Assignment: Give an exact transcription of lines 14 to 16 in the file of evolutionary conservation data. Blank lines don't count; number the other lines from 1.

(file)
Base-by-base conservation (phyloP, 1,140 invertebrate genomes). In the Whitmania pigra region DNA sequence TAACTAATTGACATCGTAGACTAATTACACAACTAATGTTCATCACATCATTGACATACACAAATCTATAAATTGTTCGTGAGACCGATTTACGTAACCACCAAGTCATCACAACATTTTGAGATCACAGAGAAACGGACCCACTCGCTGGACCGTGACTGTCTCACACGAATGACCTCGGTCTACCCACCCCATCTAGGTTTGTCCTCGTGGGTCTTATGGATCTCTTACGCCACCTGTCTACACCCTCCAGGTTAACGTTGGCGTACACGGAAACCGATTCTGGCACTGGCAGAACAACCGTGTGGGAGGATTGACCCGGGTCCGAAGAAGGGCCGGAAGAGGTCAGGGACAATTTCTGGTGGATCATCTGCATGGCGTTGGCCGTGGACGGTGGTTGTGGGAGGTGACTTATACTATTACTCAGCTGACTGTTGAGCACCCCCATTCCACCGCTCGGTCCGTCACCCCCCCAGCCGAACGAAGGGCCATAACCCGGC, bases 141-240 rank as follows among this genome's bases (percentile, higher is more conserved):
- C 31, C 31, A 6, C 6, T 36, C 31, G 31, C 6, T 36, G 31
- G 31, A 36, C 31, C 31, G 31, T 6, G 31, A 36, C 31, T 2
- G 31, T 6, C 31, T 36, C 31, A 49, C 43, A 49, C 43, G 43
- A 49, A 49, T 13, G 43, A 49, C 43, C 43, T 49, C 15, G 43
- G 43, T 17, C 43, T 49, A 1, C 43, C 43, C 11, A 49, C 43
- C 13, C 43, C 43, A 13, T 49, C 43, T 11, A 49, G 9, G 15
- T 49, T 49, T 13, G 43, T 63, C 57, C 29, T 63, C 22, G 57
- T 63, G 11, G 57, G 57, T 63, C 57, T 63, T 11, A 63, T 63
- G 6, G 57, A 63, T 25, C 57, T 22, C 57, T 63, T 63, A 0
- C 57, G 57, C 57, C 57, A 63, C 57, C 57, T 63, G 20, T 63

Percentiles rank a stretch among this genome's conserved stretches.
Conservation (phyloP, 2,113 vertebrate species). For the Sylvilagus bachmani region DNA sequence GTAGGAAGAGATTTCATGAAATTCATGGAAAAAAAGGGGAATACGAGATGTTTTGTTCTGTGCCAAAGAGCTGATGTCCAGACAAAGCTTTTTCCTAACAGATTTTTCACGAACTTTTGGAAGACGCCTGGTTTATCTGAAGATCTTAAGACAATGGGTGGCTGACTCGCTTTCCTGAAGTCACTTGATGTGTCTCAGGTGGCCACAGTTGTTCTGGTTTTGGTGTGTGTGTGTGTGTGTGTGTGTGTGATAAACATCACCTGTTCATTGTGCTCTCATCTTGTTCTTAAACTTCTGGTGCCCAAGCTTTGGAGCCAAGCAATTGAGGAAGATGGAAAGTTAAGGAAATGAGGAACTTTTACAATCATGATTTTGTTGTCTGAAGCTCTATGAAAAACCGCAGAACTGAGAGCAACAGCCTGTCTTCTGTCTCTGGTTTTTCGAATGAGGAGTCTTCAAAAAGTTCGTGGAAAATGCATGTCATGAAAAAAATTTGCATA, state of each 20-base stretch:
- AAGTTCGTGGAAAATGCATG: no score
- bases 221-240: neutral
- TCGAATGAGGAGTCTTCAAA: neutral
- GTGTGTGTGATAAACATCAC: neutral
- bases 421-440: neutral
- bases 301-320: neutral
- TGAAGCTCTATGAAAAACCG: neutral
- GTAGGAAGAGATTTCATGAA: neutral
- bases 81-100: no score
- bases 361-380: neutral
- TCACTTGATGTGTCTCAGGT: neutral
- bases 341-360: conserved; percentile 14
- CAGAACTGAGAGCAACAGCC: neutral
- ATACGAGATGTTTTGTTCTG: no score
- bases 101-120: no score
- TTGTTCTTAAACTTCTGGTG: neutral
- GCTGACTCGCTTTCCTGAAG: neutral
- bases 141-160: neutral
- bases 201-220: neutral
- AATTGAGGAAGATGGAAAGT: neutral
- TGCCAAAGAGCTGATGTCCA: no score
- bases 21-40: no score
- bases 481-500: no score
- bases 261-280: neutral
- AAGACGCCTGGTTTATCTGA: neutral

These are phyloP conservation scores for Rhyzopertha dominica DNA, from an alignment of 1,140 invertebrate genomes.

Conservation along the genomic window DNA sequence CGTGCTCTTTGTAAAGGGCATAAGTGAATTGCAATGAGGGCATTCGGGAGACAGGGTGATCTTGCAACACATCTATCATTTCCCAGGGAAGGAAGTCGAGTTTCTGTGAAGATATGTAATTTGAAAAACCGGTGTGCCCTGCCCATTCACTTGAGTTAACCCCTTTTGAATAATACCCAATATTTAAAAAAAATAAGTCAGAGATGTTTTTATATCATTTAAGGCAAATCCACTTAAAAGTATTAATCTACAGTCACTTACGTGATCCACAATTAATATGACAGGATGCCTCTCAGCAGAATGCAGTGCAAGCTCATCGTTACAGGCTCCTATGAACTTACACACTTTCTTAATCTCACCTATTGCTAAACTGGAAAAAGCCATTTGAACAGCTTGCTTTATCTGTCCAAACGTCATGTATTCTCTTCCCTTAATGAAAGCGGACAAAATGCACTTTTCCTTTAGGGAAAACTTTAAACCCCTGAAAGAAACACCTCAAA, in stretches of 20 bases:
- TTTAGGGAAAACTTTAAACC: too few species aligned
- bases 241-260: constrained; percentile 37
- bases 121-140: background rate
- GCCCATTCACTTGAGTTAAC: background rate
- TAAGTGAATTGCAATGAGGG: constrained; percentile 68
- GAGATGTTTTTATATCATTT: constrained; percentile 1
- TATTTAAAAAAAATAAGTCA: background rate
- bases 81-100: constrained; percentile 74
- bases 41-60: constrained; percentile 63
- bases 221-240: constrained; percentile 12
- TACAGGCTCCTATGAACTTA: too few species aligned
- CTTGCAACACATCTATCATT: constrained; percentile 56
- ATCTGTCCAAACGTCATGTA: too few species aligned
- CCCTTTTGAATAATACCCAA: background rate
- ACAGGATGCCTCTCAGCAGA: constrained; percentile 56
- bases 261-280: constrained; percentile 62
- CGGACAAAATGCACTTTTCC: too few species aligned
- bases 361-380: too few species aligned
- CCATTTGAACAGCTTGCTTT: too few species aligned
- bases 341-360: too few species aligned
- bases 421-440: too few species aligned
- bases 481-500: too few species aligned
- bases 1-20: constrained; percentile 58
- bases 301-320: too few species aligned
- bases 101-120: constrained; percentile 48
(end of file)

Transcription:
- AAGTTCGTGGAAAATGCATG: no score
- bases 221-240: neutral
- TCGAATGAGGAGTCTTCAAA: neutral